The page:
And so Faye started grafting; taking on a range of jobs that she valued as vital training. She may be known for her pop career but there was a lot going on before then – and since.  She says: ‘You have to be prepared to do anything in the industry (within reason!). I danced with the Belinda King Dancers for two years and then I was in a covers band doing pubs and clubs and corporate functions. The clubs gave me a really good education – I can rig up a basic speaker set! You need to have that work ethic. It was when I was lounge singer in the Hilton Park Lane that I started looking for other things.’

Faye looks back on the Steps years with fondness. ‘I don’t think we realised how much we achieved until afterwards; until you get out of the bubble. Because it was just a single deal first of all it wasn’t like we were showered with money. We were still travelling around on the Tube to get on the venues ourselves.

As Lina Lamont, below. Image Hugo Glendinning

Faye Tozer as Lina Lamont in Singin' in the Rain - Photo credit Hugo Glendinning (427x640)

‘It was only in the second year at our highest peak that it was really wonderful. You didn’t know what country you were in; everything was organised for you so I didn’t see my family for a long time. I missed all the birthdays, weddings and funerals – stuff that happens in real life – because you don’t want to say no to an opportunity to promote the band.

‘You have to keep on because there’s always someone fast behind you to take over. I wouldn’t change it though. I don’t regret a thing. We had the most wonderful time but I think it’s why pop groups burn out so quickly because it’s a heavy load; you can’t go on that long.’

When the end inevitably came in 2001 Faye turned in on herself. ‘There was a lot of stress and outside influences. Claire [Richards] and ‘H’ [Ian Watkins] didn’t want to be in the band and went off to do something together but for a long time the novelty had dropped off. The biggest question for me when the end came was ‘Who am I?’ Everyone is sorting out your schedule from what time you get up in the morning to what time you go to bed at night and then suddenly there’s no one to do that for you.

‘I have a very supportive family who help to keep my feet on the ground, it was a slow process. I invested in a recording studio for myself and had other people come through, write music and put my energy in that and keeping a low profile while I figured out what to do. I was lucky to get a call for a role in Tell Me on a Sunday and then it all started. I found something that was exactly what I wanted to do all along, had Steps not been in my life.’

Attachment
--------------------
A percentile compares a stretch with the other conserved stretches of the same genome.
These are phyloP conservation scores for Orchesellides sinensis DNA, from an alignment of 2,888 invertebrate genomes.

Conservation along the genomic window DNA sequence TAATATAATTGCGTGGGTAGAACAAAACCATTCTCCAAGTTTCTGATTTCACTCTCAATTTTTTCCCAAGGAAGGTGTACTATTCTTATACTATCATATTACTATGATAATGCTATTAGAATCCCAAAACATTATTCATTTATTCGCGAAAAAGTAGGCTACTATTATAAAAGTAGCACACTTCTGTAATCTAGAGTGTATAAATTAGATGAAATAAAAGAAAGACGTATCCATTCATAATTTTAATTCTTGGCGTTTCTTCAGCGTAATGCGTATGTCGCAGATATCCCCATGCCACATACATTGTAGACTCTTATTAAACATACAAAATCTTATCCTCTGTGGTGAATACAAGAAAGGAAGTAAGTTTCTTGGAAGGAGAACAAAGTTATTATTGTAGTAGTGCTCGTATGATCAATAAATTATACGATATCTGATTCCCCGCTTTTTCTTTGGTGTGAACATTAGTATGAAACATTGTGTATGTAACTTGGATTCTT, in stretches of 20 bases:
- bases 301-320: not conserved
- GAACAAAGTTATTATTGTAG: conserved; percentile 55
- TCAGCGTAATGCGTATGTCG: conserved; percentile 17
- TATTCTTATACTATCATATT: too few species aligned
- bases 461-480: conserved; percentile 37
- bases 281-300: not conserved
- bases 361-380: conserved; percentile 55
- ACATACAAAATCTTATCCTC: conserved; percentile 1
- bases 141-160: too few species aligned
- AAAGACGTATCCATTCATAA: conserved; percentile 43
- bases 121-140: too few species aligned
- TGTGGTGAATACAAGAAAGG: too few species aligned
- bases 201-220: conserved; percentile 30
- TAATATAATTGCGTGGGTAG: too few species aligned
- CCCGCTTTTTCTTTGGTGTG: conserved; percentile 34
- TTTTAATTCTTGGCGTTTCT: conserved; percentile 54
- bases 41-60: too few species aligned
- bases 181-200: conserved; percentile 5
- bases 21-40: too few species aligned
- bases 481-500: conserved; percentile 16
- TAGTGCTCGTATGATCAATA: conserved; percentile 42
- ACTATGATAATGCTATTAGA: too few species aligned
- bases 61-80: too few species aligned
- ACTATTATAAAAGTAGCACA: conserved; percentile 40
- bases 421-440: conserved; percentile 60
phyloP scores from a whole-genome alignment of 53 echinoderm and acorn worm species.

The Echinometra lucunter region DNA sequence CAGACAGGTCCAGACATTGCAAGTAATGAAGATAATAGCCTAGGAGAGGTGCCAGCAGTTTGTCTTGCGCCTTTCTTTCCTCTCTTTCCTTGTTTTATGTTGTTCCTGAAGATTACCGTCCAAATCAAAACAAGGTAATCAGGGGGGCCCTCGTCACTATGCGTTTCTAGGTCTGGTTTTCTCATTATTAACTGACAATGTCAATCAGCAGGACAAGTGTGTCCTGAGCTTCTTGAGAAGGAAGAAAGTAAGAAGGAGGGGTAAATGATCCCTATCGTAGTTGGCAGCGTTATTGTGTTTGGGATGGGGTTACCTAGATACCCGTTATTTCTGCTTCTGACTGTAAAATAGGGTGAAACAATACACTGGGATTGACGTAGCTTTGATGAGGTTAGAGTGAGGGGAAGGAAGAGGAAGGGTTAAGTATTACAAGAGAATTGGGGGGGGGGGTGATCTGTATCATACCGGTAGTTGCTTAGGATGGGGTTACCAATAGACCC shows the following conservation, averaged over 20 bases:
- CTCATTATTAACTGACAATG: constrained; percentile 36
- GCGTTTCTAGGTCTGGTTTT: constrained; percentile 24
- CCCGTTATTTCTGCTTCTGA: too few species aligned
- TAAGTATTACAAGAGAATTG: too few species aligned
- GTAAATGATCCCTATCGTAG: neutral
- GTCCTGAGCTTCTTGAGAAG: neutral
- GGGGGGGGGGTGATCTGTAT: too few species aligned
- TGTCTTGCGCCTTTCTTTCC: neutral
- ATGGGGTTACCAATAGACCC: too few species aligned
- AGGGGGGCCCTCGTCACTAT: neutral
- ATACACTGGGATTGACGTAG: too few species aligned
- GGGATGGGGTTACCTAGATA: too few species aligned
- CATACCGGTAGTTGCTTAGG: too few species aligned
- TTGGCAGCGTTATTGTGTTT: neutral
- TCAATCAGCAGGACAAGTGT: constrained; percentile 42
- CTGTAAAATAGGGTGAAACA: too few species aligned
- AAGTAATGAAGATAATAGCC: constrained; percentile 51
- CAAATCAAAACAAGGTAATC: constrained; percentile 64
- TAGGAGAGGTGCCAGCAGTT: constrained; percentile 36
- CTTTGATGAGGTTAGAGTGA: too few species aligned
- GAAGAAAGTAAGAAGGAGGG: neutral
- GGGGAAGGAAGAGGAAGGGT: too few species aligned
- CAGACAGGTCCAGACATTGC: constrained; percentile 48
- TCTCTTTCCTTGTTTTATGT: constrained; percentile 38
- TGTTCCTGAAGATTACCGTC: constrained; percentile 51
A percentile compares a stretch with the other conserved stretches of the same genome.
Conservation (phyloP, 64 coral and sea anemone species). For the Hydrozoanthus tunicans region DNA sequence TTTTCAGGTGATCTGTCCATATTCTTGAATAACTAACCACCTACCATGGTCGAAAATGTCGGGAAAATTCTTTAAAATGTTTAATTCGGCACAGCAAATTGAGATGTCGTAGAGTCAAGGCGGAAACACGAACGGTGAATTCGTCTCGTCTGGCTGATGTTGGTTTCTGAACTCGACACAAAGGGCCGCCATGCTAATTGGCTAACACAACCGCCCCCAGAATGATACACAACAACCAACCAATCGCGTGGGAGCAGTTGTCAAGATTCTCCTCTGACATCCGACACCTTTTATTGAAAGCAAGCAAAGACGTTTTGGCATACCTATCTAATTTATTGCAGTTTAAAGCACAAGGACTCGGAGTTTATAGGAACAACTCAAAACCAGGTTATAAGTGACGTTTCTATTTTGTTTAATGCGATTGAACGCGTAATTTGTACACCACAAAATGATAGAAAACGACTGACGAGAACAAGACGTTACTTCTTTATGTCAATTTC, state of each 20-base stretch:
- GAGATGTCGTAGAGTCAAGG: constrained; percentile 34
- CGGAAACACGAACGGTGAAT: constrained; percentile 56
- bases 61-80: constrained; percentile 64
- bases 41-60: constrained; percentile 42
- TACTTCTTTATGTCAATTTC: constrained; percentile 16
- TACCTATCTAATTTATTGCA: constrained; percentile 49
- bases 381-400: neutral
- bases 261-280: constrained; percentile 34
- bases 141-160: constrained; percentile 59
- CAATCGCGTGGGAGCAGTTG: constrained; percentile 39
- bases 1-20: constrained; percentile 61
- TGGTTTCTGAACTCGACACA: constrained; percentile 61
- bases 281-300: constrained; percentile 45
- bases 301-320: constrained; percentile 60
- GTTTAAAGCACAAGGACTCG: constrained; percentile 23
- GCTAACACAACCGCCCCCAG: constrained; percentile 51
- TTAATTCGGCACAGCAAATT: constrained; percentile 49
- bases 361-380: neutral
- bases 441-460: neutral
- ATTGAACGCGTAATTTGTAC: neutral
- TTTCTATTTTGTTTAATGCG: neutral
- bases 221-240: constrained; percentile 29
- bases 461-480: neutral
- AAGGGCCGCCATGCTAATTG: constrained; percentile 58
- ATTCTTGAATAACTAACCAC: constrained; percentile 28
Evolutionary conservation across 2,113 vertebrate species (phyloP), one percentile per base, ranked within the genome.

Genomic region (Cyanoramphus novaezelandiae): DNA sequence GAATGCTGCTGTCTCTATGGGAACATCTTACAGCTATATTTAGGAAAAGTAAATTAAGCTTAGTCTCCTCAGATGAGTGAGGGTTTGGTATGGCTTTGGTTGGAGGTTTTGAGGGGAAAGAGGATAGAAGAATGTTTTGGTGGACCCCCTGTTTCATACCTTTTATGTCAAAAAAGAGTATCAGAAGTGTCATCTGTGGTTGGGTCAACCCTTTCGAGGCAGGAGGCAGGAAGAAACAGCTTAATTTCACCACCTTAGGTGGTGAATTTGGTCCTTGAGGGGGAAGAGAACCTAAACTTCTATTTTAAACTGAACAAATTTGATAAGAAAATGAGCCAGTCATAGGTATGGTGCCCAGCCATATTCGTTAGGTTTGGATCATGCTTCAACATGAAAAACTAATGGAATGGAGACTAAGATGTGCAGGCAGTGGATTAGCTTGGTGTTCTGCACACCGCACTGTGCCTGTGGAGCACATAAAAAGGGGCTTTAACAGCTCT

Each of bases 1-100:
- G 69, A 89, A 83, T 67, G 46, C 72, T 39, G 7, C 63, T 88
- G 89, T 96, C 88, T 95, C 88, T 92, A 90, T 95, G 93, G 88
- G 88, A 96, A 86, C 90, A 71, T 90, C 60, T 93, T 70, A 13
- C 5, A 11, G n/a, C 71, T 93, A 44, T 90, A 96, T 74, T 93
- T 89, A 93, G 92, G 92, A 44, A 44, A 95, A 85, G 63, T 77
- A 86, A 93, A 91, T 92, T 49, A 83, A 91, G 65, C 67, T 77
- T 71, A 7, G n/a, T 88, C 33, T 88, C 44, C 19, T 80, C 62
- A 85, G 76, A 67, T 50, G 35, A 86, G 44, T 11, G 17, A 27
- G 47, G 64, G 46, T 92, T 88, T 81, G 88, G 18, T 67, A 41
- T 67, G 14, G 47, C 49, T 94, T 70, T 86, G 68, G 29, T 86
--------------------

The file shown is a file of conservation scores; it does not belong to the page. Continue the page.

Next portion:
Did Faye’s classical training help forge this new direction? Clearly. She says: ‘You can get your foot in the door because you have a name but you don’t necessarily get the job because you have to be able to do it. I’ve taken a lot of chances to put myself out there, to challenge myself with things I didn’t think I’d be able to do but I’ve learned so much from colleagues, musical directors and choreographers. It’s about having confidence and faith.’

We discuss the difficulties of getting into the industry and young women, in particular. Faye says: ‘If you want to get in to the industry, don’t take no for an answer because even when people say you’re not the right person you could try to persuade them otherwise. Today’s singers sell themselves so differently. Steps were a clean family-type band and today it’s more in your face. I don’t like my little boy watching that because I don’t want him to think it’s normal. I’m a fan of Rihanna and Miley but I’m not a fan of how far they’re pushing it. Being in this job your body and being sexy is part of it but you have to be careful.’

Singing in the Rain is currently playing Manchester Opera House. It then moves to the Wales Millennium Centre in Cardiff. For full tour details visit www.singinintherain.co.uk

A few of my favourite things

BOOK: Wuthering Heights
FILM: A toss-up between Labrinth and Fifth Element
MUSICAL: Blood Brothers
PLAY: Metamorphosis
TV: I don’t have much time to watch television but I do like Would I Lie To You?
MUSIC: I’m a big fan of Ed Sheeran at the moment.